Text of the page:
The only case where NBN Co would not make a return on the Government’s investment, according to the company’s Strategic Review, is in one revenue projection case for Labor’s original FTTP policy; but even then it would be expected to make only a modest loss — meaning the project would still not be listed as an expense for the Federal Government, and the Government would take only a small hit to its finances.
Other elements of Turnbull’s statements are also inaccurate.
Turnbull stated that the Coalition’s version of the NBN would be $32 billion cheaper than Labor’s. However, the table makes it clear that if Labor’s all-fibre FTTP policy was radically reworked, and the Government funded the capital entirely itself, Labor’s FTTP policy would cost $54 billion, rather than $73 billion — just $15 billion more than the Coalition’s version.
It is also believed that the value of NBN Co’s infrastructure at that point, being an all-fibre build rather than a mix of technologies — would make the company worth significantly more as an going concern in the long-term, because it would not need to invest further capital to upgrade its fundamental optic fibre network for a period estimated between 50 and 100 years. NBN Co executive chairman Ziggy Switkowski has stated that portions of the MTM Mix option would need upgrading within as short a period as five years.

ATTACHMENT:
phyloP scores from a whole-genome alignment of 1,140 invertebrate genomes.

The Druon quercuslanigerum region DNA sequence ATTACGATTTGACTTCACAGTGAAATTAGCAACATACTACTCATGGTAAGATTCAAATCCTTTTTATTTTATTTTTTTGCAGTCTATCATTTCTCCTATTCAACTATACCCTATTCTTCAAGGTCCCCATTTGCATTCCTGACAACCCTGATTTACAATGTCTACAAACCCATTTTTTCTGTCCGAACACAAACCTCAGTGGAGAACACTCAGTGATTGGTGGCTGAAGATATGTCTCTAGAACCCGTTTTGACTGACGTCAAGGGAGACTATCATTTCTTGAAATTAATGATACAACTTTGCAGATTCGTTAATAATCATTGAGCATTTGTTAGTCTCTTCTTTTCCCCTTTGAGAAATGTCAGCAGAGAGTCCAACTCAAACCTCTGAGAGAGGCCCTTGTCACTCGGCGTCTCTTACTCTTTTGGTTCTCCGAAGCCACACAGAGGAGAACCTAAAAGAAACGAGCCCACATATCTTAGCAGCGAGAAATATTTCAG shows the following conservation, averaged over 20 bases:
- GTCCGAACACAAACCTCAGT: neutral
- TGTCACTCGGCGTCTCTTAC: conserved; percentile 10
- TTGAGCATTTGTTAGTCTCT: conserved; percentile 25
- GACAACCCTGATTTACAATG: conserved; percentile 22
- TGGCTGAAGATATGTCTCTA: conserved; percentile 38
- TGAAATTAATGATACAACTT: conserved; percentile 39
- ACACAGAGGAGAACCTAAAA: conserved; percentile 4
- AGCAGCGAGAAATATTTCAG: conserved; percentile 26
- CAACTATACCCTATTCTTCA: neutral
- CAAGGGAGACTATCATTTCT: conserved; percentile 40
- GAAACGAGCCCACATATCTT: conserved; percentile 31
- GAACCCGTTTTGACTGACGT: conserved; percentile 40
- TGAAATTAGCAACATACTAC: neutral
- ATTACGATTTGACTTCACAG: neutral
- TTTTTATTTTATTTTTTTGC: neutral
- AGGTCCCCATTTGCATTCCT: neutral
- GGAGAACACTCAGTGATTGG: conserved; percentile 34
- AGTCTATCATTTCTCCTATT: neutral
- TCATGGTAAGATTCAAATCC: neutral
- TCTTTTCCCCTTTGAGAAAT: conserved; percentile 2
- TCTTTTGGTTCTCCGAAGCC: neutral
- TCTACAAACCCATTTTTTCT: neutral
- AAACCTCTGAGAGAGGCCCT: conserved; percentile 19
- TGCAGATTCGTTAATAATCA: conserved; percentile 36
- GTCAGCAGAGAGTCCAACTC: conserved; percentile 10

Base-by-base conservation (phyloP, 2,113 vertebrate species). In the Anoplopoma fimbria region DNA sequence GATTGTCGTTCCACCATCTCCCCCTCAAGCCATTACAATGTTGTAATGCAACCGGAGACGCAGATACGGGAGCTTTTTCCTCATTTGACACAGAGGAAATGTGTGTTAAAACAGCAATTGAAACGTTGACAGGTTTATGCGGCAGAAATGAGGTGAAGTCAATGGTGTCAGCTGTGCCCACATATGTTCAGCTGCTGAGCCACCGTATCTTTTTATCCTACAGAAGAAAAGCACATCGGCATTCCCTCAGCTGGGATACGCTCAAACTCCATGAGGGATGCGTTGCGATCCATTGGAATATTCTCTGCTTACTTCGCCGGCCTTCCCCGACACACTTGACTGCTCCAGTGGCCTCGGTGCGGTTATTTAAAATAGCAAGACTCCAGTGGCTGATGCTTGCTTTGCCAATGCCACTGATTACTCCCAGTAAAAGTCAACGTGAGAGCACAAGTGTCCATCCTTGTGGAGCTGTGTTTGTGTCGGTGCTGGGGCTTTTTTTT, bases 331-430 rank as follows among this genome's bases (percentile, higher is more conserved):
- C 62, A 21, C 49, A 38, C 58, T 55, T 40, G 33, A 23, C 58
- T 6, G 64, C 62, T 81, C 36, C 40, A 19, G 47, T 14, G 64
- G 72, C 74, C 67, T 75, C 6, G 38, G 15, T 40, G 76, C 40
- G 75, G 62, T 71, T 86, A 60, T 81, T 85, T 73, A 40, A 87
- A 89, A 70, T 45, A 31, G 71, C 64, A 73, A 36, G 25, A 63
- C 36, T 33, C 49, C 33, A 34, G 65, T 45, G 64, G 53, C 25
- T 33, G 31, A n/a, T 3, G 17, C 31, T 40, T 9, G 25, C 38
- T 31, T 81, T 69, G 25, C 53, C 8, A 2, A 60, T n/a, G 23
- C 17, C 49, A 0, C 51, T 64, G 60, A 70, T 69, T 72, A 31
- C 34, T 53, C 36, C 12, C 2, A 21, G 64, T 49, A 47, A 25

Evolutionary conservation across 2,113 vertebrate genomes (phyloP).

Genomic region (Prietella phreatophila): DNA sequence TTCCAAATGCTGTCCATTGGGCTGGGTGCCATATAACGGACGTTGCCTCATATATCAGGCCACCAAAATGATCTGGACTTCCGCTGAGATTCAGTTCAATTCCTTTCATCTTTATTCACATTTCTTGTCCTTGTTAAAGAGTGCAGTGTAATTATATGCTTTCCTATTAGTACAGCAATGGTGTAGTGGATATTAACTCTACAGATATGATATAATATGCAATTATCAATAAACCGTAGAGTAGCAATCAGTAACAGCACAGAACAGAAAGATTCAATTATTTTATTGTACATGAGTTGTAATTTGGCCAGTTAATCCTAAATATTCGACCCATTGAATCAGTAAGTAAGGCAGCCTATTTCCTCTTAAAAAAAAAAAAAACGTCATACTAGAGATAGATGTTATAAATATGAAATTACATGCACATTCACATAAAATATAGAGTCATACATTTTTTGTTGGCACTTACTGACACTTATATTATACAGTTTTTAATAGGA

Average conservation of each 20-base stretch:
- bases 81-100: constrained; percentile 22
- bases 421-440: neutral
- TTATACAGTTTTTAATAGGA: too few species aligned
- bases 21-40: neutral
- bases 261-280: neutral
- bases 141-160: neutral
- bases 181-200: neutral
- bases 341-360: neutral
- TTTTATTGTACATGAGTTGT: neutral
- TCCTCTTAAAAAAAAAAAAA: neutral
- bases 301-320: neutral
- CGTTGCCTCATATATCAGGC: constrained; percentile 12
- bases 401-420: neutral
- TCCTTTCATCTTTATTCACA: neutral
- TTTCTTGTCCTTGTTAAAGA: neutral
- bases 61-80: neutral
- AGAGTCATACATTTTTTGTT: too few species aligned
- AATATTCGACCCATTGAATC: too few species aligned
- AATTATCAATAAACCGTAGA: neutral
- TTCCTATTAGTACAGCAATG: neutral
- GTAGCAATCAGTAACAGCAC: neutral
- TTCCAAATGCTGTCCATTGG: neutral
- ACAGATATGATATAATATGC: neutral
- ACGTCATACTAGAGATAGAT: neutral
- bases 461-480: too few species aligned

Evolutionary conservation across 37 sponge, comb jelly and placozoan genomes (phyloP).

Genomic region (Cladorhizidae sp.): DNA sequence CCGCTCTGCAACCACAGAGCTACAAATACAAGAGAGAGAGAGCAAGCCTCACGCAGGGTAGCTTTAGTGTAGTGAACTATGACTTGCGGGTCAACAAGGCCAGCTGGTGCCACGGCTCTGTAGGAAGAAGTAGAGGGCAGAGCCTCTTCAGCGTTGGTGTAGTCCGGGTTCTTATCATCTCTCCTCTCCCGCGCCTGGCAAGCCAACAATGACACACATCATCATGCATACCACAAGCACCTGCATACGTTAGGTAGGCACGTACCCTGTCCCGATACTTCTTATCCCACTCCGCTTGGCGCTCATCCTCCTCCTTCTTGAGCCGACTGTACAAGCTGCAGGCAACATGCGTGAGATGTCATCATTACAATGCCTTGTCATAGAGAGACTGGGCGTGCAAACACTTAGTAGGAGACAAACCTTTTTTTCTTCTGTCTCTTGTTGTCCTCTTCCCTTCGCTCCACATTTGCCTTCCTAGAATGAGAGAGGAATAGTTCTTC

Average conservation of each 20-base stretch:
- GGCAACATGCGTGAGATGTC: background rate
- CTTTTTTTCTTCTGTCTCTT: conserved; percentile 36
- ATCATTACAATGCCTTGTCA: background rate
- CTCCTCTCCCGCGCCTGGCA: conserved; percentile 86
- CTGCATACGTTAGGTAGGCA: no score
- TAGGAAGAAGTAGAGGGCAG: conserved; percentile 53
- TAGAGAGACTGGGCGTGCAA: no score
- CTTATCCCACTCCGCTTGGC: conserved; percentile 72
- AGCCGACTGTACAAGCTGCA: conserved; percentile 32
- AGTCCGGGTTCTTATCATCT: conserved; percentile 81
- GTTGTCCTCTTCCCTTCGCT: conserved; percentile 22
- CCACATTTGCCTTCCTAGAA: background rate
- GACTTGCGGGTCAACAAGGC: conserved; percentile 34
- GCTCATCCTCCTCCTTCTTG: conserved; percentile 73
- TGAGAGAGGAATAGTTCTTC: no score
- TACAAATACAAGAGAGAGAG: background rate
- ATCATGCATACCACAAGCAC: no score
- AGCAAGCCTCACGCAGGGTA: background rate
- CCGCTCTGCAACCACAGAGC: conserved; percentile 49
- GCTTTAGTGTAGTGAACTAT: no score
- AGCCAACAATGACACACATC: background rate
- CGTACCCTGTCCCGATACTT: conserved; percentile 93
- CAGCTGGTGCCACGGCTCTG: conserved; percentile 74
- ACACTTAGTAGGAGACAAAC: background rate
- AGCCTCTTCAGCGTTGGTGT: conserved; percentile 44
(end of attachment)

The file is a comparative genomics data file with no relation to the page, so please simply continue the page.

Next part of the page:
Timing is also an issue. Turnbull told Triple J listeners that Labor’s NBN policy would take four more years to deliver than the Coalition’s MTM policy, but the Strategic Review document shows that if the network was re-worked, it would take only three years.
Lastly, Turnbull stated: “Labor made a single technology platform — fibre to the premises — a religious or political objective. They said everybody has got to have fibre to the premises to 93 percent of Australia, regardless of what it costs, regardless of how long it takes. No matter what.”
This statement is, as Turnbull is aware, also factually inaccurate. When the NBN project was announced in April 2009, it featured a capital investment scheme of $43 billion and a timeframe of 2020 for the rollout to be completed. Furthermore, the FTTP model was chosen for several reasons: Both because in the long-term (50-100 years), it is currently the only viable technology to service Australia’s growing technology needs, but also because of the need to restructure the telecommunications industry by overbuilding Telstra’s existing copper network, and hence removing Telstra from its monopoly position in Australia’s telecommunications market.